Herslund L.B.,Copenhagen University | Jalayer F.,University of Naples Federico II | Jean-Baptiste N.,Helmholtz Center for Environmental Research | Jorgensen G.,Copenhagen University | And 7 more authors.
Natural Hazards | Year: 2015

In this paper, we develop and apply a multi-dimensional vulnerability assessment framework for understanding the impacts of climate change-induced hazards in Sub-Saharan African cities. The research was carried out within the European/African FP7 project CLimate change and Urban Vulnerability in Africa, which investigated climate change-induced risks, assessed vulnerability and proposed policy initiatives in five African cities. Dar es Salaam (Tanzania) was used as a main case with a particular focus on urban flooding. The multi-dimensional assessment covered the physical, institutional, attitudinal and asset factors influencing urban vulnerability. Multiple methods were applied to cover the full range of vulnerabilities and to identify potential response strategies, including: model-based forecasts, spatial analyses, document studies, interviews and stakeholder workshops. We demonstrate the potential of the approach to assessing several dimensions of vulnerability and illustrate the complexity of urban vulnerability at different scales: households (e.g., lacking assets); communities (e.g., situated in low-lying areas, lacking urban services and green areas); and entire cities (e.g., facing encroachment on green and flood-prone land). Scenario modeling suggests that vulnerability will continue to increase strongly due to the expected loss of agricultural land at the urban fringes and loss of green space within the city. However, weak institutional commitment and capacity limit the potential for strategic coordination and action. To better adapt to urban flooding and thereby reduce vulnerability and build resilience, we suggest working across dimensions and scales, integrating climate change issues in city-level plans and strategies and enabling local actions to initiate a ‘learning-by-doing’ process of adaptation. © 2015 Springer Science+Business Media Dordrecht Source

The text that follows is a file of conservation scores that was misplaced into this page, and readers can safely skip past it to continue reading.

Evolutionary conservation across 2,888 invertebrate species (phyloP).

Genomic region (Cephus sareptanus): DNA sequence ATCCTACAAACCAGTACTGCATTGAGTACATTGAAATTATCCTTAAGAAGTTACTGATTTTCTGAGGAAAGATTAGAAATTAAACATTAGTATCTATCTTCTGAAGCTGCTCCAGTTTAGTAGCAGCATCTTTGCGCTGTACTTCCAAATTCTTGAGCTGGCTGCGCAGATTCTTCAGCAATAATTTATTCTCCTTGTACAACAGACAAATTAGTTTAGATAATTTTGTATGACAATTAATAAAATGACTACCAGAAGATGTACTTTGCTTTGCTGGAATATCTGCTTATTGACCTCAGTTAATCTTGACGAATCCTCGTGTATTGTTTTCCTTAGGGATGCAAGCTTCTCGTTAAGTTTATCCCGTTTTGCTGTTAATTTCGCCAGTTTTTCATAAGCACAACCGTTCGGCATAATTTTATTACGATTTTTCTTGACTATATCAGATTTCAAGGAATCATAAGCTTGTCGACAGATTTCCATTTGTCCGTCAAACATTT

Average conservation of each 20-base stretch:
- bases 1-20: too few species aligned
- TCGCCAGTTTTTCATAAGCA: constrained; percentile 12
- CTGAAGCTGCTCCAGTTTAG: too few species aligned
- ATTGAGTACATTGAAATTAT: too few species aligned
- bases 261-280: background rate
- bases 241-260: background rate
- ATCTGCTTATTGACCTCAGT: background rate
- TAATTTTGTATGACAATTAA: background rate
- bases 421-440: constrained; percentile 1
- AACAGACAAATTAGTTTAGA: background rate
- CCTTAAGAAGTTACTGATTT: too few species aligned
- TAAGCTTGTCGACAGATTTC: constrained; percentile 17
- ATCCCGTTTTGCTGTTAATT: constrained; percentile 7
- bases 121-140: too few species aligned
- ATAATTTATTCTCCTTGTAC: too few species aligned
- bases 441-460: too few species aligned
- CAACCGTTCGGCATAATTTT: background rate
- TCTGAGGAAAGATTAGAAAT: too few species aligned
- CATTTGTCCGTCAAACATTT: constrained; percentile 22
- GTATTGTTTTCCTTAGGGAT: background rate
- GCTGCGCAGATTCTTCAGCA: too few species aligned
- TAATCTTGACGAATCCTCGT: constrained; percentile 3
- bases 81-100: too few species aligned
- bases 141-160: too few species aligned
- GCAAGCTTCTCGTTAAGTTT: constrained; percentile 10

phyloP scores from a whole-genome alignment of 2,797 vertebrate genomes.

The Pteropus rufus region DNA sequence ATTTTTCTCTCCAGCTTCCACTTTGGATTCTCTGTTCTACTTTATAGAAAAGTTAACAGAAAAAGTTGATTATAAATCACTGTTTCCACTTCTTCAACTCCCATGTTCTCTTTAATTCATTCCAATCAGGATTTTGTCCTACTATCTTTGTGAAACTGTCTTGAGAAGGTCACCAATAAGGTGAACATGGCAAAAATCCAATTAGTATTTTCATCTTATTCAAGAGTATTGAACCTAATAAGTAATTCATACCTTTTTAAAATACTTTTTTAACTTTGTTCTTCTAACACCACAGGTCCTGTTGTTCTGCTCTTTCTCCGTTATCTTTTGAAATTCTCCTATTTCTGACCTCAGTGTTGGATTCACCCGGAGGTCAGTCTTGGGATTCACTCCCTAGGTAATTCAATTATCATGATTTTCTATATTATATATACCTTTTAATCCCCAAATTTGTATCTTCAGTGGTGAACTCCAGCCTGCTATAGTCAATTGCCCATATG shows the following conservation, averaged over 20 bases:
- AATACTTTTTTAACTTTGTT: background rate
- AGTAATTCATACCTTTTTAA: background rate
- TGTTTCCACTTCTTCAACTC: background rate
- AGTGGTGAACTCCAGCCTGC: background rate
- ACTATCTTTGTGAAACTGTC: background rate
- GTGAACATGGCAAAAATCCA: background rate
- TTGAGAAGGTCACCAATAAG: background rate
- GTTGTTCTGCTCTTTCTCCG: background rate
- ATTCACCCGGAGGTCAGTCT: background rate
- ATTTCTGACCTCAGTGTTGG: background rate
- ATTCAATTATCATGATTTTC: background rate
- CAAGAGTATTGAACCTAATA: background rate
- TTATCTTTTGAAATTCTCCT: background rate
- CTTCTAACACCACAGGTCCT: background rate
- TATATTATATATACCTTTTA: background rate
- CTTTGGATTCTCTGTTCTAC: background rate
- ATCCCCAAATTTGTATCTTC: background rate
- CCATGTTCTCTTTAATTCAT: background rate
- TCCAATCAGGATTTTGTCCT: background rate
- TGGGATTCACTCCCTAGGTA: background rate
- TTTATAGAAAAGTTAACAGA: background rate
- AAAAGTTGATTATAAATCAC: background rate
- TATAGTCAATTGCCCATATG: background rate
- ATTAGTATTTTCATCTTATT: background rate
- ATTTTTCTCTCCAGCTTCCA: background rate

Phillips R.O.,Gaustadalleen 21 | Fyhri A.,Gaustadalleen 21 | Sagberg F.,Gaustadalleen 21
Risk Analysis | Year: 2011

This study investigated risk compensation by cyclists in response to bicycle helmet wearing by observing changes in cycling behavior, reported experience of risk, and a possible objective measure of experienced risk. The suitability of heart rate variability (HRV) as an objective measure of experienced risk was assessed beforehand by recording HRV measures in nine participants watching a thriller film. We observed a significant decrease in HRV in line with expected increases in psychological challenge presented by the film. HRV was then used along with cycling pace and self-reported risk in a field experiment in which 35 cyclist volunteers cycled 0.4 km downhill, once with and once without a helmet. Routine helmet users reported higher experienced risk and cycled slower when they did not wear their helmet in the experiment than when they did wear their helmet, although there was no corresponding change in HRV. For cyclists not accustomed to helmets, there were no changes in speed, perceived risk, or any other measures when cycling with versus without a helmet. The findings are consistent with the notion that those who use helmets routinely perceive reduced risk when wearing a helmet, and compensate by cycling faster. They thus give some support to those urging caution in the use of helmet laws. © 2011 Society for Risk Analysis. Source